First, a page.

We just concluded Apple’s Worldwide Developer Conference for 2022, and with it, we got our first glimpse at macOS 13, also known as Apple macOS Ventura, which is set to be released to the general public in the fourth quarter of 2022. Apple has, as usual, included some eye-catching new features like the Stage Manager viewing mode and the option to utilize Quick Look in Spotlight search results, but there are more intriguing – and possibly disruptive – improvements with macOS Ventura that have garnered less notice. The corporate security teams and Mac administrators will be interested in this post’s seven important modifications that we’ve highlighted.
- Apple macOS Ventura Hardware Limitations
Can Your Enterprise Macs Run macOS 13? – Apple macOS Ventura Hardware Limitations
For people who wish to embrace a new OS and benefit from any security enhancements, it may offer, new hardware may sometimes be required. Apple macOS Ventura removes support for more Mac hardware than any previous recent version of macOS.
You must have a computer that is no older than 2017, and for the MacBook Air and Mac Mini models, that must be 2018 instead of 2017. Owners of Mac Pros will need to upgrade from the famous “trash can” model since only Mac Pros manufactured after 2019 are compatible with macOS 13 Ventura.
Here is a list of every Mac that is compatible with macOS 13 Ventura:
- 2017 and later MacBook
- Newer MacBook Pro models
- 2017 and later iMacs
- new iMac Pro
- the 2018 MacBook Air and later
- the 2018 Mac Mini and afterward
- 2019 and later Mac Pro
- Ventura’s gatekeeper
The initial line of defense for Apple’s check, block, and delete system is Gatekeeper. In contrast to how MRT.app and XProtect often deal with eradication and blocking of certain types of prevalent malware, Gatekeeper’s job is to make sure that any code that users run complies with the local system policy. The policy contains verifications such as whether the code is authentically signed and if it has undergone certain modifications.
These tests were only carried out the first time the code was executed before Apple macOS Ventura. This implies that even after a program or executable has passed the initial Gatekeeper check, a malicious actor or malicious process might still change the code of those files.
In Apple macOS Ventura, Gatekeeper’s duties have been expanded to include verifying that programs that have been notarized haven’t been altered by illegal processes after their initial deployment. Apple claims that Gatekeeper will let certain processes modify programs – a necessary feature for things like updates – but such processes must be specifically authorized by the developer.
This is good news since it should prevent fraudulent users from using legitimate programs that are already installed on a user’s machine. Users may, however, override the Gatekeeper check in this instance. Gatekeeper provides a warning when an unauthorized change is attempted and prompts the user to accept it in System Settings.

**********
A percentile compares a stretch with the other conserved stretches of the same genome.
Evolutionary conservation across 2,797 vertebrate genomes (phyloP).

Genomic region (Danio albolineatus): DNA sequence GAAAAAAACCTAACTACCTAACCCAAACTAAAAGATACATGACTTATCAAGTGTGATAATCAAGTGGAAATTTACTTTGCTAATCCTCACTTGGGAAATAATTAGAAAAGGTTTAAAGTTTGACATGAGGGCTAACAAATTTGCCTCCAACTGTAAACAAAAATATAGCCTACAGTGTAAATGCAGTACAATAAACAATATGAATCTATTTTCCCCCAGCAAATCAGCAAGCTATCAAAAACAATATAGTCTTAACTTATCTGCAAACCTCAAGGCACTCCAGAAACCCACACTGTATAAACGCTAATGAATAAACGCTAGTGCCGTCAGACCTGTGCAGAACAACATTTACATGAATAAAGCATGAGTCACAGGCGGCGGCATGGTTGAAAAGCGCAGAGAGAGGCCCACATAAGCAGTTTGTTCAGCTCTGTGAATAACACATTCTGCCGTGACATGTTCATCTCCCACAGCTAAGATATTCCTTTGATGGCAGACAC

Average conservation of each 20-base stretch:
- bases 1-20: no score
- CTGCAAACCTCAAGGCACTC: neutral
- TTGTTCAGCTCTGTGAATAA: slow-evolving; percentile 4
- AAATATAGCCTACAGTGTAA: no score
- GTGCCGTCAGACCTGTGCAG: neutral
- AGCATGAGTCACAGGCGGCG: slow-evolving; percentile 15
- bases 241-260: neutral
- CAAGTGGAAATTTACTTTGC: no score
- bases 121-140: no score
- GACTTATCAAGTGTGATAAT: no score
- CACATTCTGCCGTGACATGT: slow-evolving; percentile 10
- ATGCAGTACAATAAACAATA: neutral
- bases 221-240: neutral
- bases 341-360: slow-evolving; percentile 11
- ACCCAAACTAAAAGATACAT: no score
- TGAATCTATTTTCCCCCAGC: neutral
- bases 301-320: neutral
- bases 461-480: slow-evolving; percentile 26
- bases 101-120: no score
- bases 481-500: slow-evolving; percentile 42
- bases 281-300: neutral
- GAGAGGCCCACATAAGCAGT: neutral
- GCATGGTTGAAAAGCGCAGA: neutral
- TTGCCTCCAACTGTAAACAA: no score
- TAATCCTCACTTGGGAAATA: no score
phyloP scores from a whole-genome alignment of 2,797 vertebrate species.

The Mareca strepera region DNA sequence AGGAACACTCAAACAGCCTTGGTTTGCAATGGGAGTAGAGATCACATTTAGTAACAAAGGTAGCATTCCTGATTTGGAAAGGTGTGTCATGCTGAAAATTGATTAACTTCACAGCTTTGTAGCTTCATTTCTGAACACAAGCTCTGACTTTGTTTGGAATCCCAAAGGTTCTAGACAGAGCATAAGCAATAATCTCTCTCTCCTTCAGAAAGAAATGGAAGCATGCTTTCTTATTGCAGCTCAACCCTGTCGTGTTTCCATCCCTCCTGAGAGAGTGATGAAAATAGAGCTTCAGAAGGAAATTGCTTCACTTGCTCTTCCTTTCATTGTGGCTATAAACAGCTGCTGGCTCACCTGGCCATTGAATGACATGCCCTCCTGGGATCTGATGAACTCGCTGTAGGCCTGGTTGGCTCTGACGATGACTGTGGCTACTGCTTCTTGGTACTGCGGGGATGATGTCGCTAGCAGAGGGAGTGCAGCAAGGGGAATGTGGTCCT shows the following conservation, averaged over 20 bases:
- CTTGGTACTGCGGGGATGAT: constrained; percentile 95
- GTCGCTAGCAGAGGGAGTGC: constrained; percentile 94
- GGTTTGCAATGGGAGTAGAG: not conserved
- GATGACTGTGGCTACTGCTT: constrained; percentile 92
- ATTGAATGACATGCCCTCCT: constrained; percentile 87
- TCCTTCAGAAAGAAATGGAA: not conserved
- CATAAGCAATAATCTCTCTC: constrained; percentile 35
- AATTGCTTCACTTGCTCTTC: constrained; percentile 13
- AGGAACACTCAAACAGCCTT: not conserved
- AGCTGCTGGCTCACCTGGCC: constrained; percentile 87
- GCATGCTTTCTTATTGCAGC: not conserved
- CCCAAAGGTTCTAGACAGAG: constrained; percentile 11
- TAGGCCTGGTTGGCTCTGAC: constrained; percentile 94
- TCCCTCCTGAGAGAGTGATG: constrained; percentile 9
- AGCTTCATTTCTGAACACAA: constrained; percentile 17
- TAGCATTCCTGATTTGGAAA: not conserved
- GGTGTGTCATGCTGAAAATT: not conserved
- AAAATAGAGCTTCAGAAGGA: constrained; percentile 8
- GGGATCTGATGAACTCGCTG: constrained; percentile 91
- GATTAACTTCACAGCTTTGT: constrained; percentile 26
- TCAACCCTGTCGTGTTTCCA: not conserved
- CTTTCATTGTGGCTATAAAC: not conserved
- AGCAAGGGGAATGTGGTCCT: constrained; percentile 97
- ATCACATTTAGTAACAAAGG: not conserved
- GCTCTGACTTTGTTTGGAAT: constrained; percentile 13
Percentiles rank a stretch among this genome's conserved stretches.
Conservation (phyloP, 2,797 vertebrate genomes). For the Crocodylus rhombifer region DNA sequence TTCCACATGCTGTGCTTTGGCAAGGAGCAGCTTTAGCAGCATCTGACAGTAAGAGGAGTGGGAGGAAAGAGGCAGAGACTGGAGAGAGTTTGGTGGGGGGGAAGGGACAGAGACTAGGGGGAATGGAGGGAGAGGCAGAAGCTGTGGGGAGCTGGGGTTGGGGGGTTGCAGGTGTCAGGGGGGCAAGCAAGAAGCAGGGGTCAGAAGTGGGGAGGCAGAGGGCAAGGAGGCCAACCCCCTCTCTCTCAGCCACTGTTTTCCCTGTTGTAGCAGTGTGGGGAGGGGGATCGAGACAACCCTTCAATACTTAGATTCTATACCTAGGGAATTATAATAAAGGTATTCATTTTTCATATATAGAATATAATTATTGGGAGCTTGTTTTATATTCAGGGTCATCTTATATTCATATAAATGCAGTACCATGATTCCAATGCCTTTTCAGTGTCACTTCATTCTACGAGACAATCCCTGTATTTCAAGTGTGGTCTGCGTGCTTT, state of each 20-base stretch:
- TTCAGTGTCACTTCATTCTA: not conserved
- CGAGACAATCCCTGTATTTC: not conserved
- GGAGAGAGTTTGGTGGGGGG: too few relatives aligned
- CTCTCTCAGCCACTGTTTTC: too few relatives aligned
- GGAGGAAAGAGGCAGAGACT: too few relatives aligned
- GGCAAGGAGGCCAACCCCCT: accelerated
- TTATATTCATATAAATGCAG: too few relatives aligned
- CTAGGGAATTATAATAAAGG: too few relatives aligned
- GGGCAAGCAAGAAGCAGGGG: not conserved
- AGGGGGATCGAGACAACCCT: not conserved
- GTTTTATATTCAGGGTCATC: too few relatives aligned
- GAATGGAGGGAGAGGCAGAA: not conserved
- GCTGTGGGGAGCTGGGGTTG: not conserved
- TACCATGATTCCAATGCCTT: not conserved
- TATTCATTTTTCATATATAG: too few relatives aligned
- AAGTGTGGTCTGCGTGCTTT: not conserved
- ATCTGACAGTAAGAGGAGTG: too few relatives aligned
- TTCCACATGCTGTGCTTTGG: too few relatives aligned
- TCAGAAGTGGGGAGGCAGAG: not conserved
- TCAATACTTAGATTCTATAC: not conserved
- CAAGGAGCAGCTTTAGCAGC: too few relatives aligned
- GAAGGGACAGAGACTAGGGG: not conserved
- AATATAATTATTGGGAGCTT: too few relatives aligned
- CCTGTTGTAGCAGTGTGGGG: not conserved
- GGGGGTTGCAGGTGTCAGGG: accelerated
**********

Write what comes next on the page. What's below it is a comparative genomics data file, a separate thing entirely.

Expect some inventive social engineering efforts to take advantage of this vulnerability, as well as close examination from security experts. We predict that this “user consent” will be managed via the infamously glitchy TCC framework based on earlier macOS architecture.
- Ways to Stay Persistent
The alteration to the venerable “System Preferences” tool may be one of the largest – or at the very least most obvious – improvements to security and user experience. System Preferences.app has been renamed and redesignated as System Settings.app.
Longtime Mac users will disagree with the iOS-inspired redesign. Others may complain that a user interface (UI) created for touch doesn’t translate well to a form factor focused on a keyboard, while others will claim that a makeover was long required and that the iOS aesthetic brings uniformity to the “Apple experience”. Whatever your opinion, it’s a given that you’ll need to utilize the search area to navigate the list-based interface.
- Is Passkeys the Beginning of the End for Mac OS Phishing Attacks?
Apple has been developing a new login mechanism dubbed “passkeys” for online and other distant services in cooperation with Google, Microsoft, and other industry partners. Passkeys are designed to take the role of passwords and eliminate the many security issues that they cause. Passwords serve as the entry point for account takeover and business breaches and are readily obtained from users or servers.
Passkeys are designed to address the issues with passwords. They are basically a kind of public-private key encryption where the user’s device generates and safely stores a private key while the server stores the public key. The gadget generates each passkey, which is ensured to be secure and is only ever used for one account. The gadget will enable the user to choose accessible passkeys automatically when they attempt to log in to a service, so users won’t need to remember them. To confirm that the person using the passkey is the account owner, Touch or FaceID is utilized.
Passkeys must be synchronized across a user’s devices, which implies – at least in Apple’s case – through iCloud Keychain, in order to make them as portable as passwords. Users may log in to shared or public computers using QR code authentication as long as they have one device on them that has their passkeys saved. It’s interesting to note that email and other traditional phishing approaches are “impossible” since the devices displaying and reading the QR codes need close physical proximity—in fact, they must be within Bluetooth range of one another.
Should you use Free Vpn on Apple macOS Ventura, know the risks of it.
According to Apple, passkeys make it impossible for “entire categories of security vulnerabilities, such weak and reused credentials, credential breaches, and phishing” to occur. We certainly hope so, but it will be interesting to observe how attackers respond to – or get around – this security breakthrough.